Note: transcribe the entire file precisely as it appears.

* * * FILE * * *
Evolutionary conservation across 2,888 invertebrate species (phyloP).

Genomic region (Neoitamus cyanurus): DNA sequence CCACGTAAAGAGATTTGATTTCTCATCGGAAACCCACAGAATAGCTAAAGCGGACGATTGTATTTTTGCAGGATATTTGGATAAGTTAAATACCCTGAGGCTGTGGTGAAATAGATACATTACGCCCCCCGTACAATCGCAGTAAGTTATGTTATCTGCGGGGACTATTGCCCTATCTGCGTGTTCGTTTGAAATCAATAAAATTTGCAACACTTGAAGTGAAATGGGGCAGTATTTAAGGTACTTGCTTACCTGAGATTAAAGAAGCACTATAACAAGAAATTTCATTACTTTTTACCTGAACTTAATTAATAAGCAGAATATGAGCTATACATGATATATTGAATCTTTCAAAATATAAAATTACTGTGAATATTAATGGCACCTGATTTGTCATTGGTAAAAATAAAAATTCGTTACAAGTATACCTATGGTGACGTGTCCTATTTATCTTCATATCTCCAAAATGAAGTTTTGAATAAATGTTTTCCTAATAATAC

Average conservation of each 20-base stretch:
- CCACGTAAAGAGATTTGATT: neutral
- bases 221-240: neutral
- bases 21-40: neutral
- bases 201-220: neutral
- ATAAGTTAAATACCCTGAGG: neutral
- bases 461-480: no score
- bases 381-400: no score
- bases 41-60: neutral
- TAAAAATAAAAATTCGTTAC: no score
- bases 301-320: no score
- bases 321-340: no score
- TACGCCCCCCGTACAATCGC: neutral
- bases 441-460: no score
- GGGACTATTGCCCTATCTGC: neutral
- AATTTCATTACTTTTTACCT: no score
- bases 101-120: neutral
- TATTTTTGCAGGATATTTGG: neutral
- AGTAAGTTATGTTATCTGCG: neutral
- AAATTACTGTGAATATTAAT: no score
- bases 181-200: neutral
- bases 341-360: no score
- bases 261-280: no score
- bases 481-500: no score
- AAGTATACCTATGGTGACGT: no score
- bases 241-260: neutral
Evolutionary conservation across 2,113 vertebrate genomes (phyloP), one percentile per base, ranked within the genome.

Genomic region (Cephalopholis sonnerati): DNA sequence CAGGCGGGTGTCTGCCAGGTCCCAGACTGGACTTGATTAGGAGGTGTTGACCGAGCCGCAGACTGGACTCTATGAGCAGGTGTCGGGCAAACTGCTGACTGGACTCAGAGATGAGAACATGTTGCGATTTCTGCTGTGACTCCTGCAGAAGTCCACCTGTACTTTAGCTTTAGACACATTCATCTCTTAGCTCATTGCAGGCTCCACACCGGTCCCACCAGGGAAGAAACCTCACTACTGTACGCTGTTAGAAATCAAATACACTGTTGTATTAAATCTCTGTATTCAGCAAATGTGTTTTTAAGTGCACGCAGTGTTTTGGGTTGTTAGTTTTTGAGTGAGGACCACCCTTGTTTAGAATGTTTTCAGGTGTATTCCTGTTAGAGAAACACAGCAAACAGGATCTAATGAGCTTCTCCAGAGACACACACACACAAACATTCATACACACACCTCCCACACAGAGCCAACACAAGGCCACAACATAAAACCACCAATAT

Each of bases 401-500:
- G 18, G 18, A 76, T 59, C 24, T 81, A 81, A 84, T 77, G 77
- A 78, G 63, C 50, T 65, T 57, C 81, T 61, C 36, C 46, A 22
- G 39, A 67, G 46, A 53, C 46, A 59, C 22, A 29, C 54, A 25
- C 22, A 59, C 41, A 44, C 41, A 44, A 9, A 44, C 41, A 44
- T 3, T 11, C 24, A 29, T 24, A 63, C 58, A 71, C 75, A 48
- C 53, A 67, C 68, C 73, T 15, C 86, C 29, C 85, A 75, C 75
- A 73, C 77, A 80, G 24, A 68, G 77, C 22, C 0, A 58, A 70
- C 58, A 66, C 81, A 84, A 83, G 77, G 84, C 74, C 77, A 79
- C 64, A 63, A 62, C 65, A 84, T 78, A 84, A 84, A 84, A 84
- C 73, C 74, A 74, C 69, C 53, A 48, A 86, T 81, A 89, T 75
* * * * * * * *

Evolutionary conservation across 2,888 invertebrate species (phyloP).

Genomic region (Neoitamus cyanurus): DNA sequence CCACGTAAAGAGATTTGATTTCTCATCGGAAACCCACAGAATAGCTAAAGCGGACGATTGTATTTTTGCAGGATATTTGGATAAGTTAAATACCCTGAGGCTGTGGTGAAATAGATACATTACGCCCCCCGTACAATCGCAGTAAGTTATGTTATCTGCGGGGACTATTGCCCTATCTGCGTGTTCGTTTGAAATCAATAAAATTTGCAACACTTGAAGTGAAATGGGGCAGTATTTAAGGTACTTGCTTACCTGAGATTAAAGAAGCACTATAACAAGAAATTTCATTACTTTTTACCTGAACTTAATTAATAAGCAGAATATGAGCTATACATGATATATTGAATCTTTCAAAATATAAAATTACTGTGAATATTAATGGCACCTGATTTGTCATTGGTAAAAATAAAAATTCGTTACAAGTATACCTATGGTGACGTGTCCTATTTATCTTCATATCTCCAAAATGAAGTTTTGAATAAATGTTTTCCTAATAATAC

Average conservation of each 20-base stretch:
- CCACGTAAAGAGATTTGATT: neutral
- bases 221-240: neutral
- bases 21-40: neutral
- bases 201-220: neutral
- ATAAGTTAAATACCCTGAGG: neutral
- bases 461-480: no score
- bases 381-400: no score
- bases 41-60: neutral
- TAAAAATAAAAATTCGTTAC: no score
- bases 301-320: no score
- bases 321-340: no score
- TACGCCCCCCGTACAATCGC: neutral
- bases 441-460: no score
- GGGACTATTGCCCTATCTGC: neutral
- AATTTCATTACTTTTTACCT: no score
- bases 101-120: neutral
- TATTTTTGCAGGATATTTGG: neutral
- AGTAAGTTATGTTATCTGCG: neutral
- AAATTACTGTGAATATTAAT: no score
- bases 181-200: neutral
- bases 341-360: no score
- bases 261-280: no score
- bases 481-500: no score
- AAGTATACCTATGGTGACGT: no score
- bases 241-260: neutral
Evolutionary conservation across 2,113 vertebrate genomes (phyloP), one percentile per base, ranked within the genome.

Genomic region (Cephalopholis sonnerati): DNA sequence CAGGCGGGTGTCTGCCAGGTCCCAGACTGGACTTGATTAGGAGGTGTTGACCGAGCCGCAGACTGGACTCTATGAGCAGGTGTCGGGCAAACTGCTGACTGGACTCAGAGATGAGAACATGTTGCGATTTCTGCTGTGACTCCTGCAGAAGTCCACCTGTACTTTAGCTTTAGACACATTCATCTCTTAGCTCATTGCAGGCTCCACACCGGTCCCACCAGGGAAGAAACCTCACTACTGTACGCTGTTAGAAATCAAATACACTGTTGTATTAAATCTCTGTATTCAGCAAATGTGTTTTTAAGTGCACGCAGTGTTTTGGGTTGTTAGTTTTTGAGTGAGGACCACCCTTGTTTAGAATGTTTTCAGGTGTATTCCTGTTAGAGAAACACAGCAAACAGGATCTAATGAGCTTCTCCAGAGACACACACACACAAACATTCATACACACACCTCCCACACAGAGCCAACACAAGGCCACAACATAAAACCACCAATAT

Each of bases 401-500:
- G 18, G 18, A 76, T 59, C 24, T 81, A 81, A 84, T 77, G 77
- A 78, G 63, C 50, T 65, T 57, C 81, T 61, C 36, C 46, A 22
- G 39, A 67, G 46, A 53, C 46, A 59, C 22, A 29, C 54, A 25
- C 22, A 59, C 41, A 44, C 41, A 44, A 9, A 44, C 41, A 44
- T 3, T 11, C 24, A 29, T 24, A 63, C 58, A 71, C 75, A 48
- C 53, A 67, C 68, C 73, T 15, C 86, C 29, C 85, A 75, C 75
- A 73, C 77, A 80, G 24, A 68, G 77, C 22, C 0, A 58, A 70
- C 58, A 66, C 81, A 84, A 83, G 77, G 84, C 74, C 77, A 79
- C 64, A 63, A 62, C 65, A 84, T 78, A 84, A 84, A 84, A 84
- C 73, C 74, A 74, C 69, C 53, A 48, A 86, T 81, A 89, T 75